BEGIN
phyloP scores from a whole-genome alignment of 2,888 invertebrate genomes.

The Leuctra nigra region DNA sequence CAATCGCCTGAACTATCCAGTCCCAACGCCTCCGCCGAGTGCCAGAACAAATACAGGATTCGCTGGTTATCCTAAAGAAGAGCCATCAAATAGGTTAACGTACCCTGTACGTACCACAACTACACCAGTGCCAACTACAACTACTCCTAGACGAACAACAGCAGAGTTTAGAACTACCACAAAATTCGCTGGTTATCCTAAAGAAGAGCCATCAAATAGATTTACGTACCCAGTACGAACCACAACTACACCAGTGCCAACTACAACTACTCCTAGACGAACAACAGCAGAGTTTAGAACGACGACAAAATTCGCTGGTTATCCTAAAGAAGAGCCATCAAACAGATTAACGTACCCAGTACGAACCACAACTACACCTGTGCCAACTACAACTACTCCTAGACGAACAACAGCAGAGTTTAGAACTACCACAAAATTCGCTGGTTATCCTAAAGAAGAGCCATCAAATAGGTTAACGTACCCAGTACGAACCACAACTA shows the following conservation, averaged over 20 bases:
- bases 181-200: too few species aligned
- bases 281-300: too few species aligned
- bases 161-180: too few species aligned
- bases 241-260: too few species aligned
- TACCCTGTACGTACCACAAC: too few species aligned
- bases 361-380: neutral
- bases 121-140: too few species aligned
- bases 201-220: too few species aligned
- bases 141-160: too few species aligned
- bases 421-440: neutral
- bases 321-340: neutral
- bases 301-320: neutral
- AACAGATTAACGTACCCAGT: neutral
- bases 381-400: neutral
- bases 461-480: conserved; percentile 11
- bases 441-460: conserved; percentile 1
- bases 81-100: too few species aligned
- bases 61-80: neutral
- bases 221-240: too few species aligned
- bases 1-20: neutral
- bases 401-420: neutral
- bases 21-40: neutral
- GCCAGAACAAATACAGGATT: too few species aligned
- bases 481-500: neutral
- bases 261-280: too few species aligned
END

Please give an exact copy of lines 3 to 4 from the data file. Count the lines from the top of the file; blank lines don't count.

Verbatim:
- bases 181-200: too few species aligned
- bases 281-300: too few species aligned